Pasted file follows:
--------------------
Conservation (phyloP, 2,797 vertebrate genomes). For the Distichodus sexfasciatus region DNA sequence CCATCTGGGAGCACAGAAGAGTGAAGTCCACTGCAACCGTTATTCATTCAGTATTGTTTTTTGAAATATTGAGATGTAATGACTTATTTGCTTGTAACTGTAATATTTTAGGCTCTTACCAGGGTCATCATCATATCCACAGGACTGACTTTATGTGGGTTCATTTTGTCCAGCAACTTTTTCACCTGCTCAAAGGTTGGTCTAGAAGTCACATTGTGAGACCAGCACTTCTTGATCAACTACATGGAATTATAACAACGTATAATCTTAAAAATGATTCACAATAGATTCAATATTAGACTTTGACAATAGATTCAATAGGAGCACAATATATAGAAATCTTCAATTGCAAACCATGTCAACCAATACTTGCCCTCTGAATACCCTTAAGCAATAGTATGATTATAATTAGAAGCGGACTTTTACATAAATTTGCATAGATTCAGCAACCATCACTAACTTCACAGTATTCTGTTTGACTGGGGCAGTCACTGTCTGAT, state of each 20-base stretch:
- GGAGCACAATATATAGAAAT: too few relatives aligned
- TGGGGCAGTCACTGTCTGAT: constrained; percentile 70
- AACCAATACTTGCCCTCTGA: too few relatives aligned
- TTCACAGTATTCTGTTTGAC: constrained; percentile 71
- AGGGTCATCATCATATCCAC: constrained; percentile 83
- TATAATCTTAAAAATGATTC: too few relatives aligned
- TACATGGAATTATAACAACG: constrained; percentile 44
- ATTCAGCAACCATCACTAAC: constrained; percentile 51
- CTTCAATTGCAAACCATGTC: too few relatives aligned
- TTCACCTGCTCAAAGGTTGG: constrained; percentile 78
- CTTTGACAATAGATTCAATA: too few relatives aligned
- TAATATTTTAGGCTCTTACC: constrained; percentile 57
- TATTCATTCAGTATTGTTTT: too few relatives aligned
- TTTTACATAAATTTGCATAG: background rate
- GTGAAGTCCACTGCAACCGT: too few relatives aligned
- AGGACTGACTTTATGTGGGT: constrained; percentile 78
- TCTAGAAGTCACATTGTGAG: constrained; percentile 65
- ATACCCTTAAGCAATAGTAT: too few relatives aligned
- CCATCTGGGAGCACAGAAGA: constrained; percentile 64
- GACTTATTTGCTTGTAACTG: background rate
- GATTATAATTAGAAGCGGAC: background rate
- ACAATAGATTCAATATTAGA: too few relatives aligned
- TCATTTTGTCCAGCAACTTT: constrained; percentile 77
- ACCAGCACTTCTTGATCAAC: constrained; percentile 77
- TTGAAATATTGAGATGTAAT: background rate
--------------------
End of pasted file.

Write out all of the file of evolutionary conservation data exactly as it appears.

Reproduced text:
Conservation (phyloP, 2,797 vertebrate genomes). For the Distichodus sexfasciatus region DNA sequence CCATCTGGGAGCACAGAAGAGTGAAGTCCACTGCAACCGTTATTCATTCAGTATTGTTTTTTGAAATATTGAGATGTAATGACTTATTTGCTTGTAACTGTAATATTTTAGGCTCTTACCAGGGTCATCATCATATCCACAGGACTGACTTTATGTGGGTTCATTTTGTCCAGCAACTTTTTCACCTGCTCAAAGGTTGGTCTAGAAGTCACATTGTGAGACCAGCACTTCTTGATCAACTACATGGAATTATAACAACGTATAATCTTAAAAATGATTCACAATAGATTCAATATTAGACTTTGACAATAGATTCAATAGGAGCACAATATATAGAAATCTTCAATTGCAAACCATGTCAACCAATACTTGCCCTCTGAATACCCTTAAGCAATAGTATGATTATAATTAGAAGCGGACTTTTACATAAATTTGCATAGATTCAGCAACCATCACTAACTTCACAGTATTCTGTTTGACTGGGGCAGTCACTGTCTGAT, state of each 20-base stretch:
- GGAGCACAATATATAGAAAT: too few relatives aligned
- TGGGGCAGTCACTGTCTGAT: constrained; percentile 70
- AACCAATACTTGCCCTCTGA: too few relatives aligned
- TTCACAGTATTCTGTTTGAC: constrained; percentile 71
- AGGGTCATCATCATATCCAC: constrained; percentile 83
- TATAATCTTAAAAATGATTC: too few relatives aligned
- TACATGGAATTATAACAACG: constrained; percentile 44
- ATTCAGCAACCATCACTAAC: constrained; percentile 51
- CTTCAATTGCAAACCATGTC: too few relatives aligned
- TTCACCTGCTCAAAGGTTGG: constrained; percentile 78
- CTTTGACAATAGATTCAATA: too few relatives aligned
- TAATATTTTAGGCTCTTACC: constrained; percentile 57
- TATTCATTCAGTATTGTTTT: too few relatives aligned
- TTTTACATAAATTTGCATAG: background rate
- GTGAAGTCCACTGCAACCGT: too few relatives aligned
- AGGACTGACTTTATGTGGGT: constrained; percentile 78
- TCTAGAAGTCACATTGTGAG: constrained; percentile 65
- ATACCCTTAAGCAATAGTAT: too few relatives aligned
- CCATCTGGGAGCACAGAAGA: constrained; percentile 64
- GACTTATTTGCTTGTAACTG: background rate
- GATTATAATTAGAAGCGGAC: background rate
- ACAATAGATTCAATATTAGA: too few relatives aligned
- TCATTTTGTCCAGCAACTTT: constrained; percentile 77
- ACCAGCACTTCTTGATCAAC: constrained; percentile 77
- TTGAAATATTGAGATGTAAT: background rate